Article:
Monday, May 26, 2014

5 Steps to Avoid Drowning in Unstructured Data Analysis

On average, companies are reporting more than a 40% annual growth in the data they use for analysis, according to a recent research report from Aberdeen Group.

Much of this data explosion represents unstructured data that can be difficult to format and evaluate via data analysis.

This includes unstructured data such as social media posts, recorded call center interactions between customers and agents, health records, and the bodies of email messages.

However, there are steps that businesses can take to improve how they go about gathering data, integrating data from multiple sources, and using data analysis techniques to manage the data explosion sensibly, as Glenda Nevill notes in a recent blog post.

These tips will also help companies more effectively use customer data and other data streams to improve operations, optimize marketing efforts, and drive better business performance.

Here’s a step-by-step approach to help data scientists tame the data beast:

  1. Classify unstructured data. Most corporate data environments are pretty chaotic. Word documents, email, PDFs, spreadsheets, and other data files are scattered across the enterprise. The good news is that most unstructured data is also clear text. As such, this data can be read, indexed, compressed, and stored fairly easily. Classifying unstructured data is the first step to being able to identify unstructured data sources before eventually parsing and using data visualization tools.
  2. Set enforceable storage policies. Most data has a shelf life. New data is frequently accessed during its first 90 days of life and usage tends to taper off after that. Because of these usage trends, data should be regularly examined for dates, the most recent usage, and then discarded or archived based on data retirement policies enforced by the IT organization.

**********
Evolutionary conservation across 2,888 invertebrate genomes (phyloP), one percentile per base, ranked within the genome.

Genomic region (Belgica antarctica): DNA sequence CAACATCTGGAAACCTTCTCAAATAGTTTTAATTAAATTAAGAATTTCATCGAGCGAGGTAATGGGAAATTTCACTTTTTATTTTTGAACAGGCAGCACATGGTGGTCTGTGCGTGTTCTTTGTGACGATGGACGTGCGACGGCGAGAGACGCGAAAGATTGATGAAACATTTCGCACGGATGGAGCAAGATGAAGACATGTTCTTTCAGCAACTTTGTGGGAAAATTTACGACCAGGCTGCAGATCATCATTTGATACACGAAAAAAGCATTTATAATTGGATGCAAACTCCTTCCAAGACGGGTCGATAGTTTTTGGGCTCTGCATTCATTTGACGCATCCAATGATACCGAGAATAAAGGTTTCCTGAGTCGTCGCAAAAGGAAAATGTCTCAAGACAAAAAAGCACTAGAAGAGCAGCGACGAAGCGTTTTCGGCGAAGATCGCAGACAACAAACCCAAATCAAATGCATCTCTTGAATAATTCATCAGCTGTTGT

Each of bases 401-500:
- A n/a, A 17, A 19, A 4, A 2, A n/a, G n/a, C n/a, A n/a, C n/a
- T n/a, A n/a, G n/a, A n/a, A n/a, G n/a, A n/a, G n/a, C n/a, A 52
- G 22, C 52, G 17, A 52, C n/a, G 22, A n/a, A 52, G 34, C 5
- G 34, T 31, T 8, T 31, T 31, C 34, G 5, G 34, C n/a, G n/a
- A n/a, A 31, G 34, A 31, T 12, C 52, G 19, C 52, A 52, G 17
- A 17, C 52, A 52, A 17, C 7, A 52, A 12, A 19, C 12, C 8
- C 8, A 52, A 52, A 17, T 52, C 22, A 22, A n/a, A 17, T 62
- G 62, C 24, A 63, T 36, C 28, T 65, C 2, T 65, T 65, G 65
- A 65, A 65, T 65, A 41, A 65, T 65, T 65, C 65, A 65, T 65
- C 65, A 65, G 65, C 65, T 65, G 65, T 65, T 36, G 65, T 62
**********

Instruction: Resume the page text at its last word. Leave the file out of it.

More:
3. Evaluate your BI infrastructure and adjust as needed. Before organizations begin analyzing unstructured data, it’s helpful to evaluate the current business intelligence (BI) infrastructure that’s in place and how it all fits together. It’s not always easy to create structured definitions of data that’s stored within non-traditional data sources. As such, the data management team should identify the steps that are needed to integrate unstructured data into a structured BI environment.
  4. Don’t overlook metadata. Making effective use of unstructured data requires an approach to organizing and cataloging content. In order to use the content, it’s helpful to know what that content is. Some systems automatically capture process-related metadata, or attributes such as creation date, author, title, etc. However, applying metadata to actual content such as content summaries, companies or people mentioned, or topic keywords can be considerably more useful.
  5. Apply unstructured data analysis. BI tools can’t analyze unstructured data directly. However, specialized data analysis technology can be used to analyze unstructured data as well as to produce a data model that BI tools can work with. Unstructured data analysis can start by using a natural language engine to measure keyword density. This approach, along with the use of metadata, can help data scientists and decision makers get at the heart of what key stakeholders are looking for using data discovery tools and techniques (e.g. positive or negative comments about a company in social media comments).

Source : Tibco

No comments:

Post a Comment

Share Your Inspiration...